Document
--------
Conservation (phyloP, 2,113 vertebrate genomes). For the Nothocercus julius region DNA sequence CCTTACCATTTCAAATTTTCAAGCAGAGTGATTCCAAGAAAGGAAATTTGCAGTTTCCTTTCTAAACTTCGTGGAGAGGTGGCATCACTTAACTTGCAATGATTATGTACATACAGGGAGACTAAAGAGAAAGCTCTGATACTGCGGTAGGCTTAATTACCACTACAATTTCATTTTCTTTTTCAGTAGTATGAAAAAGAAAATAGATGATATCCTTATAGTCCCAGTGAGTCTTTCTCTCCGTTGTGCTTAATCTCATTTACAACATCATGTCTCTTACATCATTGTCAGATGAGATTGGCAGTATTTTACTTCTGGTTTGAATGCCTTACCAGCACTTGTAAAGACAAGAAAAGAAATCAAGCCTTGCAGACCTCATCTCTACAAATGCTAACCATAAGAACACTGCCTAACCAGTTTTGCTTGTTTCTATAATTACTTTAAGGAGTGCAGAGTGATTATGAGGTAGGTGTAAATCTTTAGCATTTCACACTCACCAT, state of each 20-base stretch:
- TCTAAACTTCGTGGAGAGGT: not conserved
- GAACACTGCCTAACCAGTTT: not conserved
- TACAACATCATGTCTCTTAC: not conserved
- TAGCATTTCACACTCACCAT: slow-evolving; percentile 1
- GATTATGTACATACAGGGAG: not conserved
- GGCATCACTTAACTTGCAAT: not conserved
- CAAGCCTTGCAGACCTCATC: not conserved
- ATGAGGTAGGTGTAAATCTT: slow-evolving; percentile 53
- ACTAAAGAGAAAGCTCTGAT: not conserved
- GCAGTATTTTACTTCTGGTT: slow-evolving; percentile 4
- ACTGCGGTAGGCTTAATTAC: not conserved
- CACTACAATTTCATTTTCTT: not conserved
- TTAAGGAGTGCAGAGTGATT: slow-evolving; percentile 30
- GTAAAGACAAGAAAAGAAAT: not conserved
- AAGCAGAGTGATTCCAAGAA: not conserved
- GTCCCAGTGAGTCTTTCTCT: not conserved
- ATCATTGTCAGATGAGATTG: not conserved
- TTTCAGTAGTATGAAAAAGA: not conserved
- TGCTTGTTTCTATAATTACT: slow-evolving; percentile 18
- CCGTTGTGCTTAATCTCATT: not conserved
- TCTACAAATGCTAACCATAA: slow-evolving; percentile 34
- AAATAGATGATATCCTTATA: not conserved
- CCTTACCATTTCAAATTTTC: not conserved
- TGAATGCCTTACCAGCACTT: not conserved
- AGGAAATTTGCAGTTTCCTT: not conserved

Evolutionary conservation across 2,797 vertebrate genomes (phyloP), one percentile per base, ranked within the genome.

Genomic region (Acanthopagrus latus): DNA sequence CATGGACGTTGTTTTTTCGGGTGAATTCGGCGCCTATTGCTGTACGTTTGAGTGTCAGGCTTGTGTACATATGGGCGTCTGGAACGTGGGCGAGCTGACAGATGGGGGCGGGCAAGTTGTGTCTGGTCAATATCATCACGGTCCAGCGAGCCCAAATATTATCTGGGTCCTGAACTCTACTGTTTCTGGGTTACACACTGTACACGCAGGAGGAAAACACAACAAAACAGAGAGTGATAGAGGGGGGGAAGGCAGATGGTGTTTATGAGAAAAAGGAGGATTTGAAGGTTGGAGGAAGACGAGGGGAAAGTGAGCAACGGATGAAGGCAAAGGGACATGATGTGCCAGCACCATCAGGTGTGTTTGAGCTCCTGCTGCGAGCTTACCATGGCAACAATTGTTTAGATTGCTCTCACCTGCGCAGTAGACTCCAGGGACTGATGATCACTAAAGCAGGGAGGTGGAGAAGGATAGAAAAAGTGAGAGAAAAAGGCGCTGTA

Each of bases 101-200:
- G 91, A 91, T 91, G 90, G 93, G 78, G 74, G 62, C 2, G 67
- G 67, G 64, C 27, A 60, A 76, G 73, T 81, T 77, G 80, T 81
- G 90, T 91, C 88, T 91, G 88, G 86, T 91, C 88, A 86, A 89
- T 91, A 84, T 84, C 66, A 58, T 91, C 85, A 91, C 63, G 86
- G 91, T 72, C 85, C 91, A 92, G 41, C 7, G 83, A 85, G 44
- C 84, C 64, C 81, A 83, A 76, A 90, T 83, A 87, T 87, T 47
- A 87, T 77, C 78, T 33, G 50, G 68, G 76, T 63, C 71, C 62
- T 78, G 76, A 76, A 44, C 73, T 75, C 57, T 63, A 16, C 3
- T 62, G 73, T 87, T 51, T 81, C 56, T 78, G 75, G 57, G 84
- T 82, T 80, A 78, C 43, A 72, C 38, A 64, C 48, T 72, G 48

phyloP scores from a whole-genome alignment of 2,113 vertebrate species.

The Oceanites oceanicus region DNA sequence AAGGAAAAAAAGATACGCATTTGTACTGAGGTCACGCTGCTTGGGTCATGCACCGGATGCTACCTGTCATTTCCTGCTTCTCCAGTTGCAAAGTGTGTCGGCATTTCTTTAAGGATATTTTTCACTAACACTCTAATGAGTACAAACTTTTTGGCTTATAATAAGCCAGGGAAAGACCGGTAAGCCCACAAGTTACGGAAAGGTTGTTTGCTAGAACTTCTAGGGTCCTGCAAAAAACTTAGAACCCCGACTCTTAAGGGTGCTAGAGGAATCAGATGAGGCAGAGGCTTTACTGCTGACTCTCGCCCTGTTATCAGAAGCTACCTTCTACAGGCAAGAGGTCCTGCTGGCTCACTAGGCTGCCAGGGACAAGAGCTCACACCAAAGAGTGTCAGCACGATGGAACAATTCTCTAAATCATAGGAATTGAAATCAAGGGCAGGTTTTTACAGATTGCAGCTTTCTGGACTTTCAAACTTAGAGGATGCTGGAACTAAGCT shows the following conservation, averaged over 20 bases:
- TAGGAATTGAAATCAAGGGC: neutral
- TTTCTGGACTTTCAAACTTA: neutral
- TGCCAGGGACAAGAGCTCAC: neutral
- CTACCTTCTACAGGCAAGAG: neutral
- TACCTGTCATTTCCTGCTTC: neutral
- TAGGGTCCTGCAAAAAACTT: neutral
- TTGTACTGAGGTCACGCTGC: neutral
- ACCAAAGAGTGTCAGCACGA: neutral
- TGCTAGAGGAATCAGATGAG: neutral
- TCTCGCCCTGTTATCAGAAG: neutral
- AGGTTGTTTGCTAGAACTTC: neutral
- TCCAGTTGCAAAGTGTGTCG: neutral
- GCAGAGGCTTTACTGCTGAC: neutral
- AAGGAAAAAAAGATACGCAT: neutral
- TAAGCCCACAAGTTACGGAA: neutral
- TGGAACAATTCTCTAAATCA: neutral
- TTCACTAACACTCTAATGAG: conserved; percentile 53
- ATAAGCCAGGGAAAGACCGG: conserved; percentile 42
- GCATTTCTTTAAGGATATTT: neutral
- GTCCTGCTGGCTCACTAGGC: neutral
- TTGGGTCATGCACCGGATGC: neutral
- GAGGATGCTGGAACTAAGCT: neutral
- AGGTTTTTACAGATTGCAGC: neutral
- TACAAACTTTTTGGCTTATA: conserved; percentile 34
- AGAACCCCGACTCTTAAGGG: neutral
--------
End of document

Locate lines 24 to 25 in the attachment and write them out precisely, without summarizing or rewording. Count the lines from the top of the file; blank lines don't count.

- CCTTACCATTTCAAATTTTC: not conserved
- TGAATGCCTTACCAGCACTT: not conserved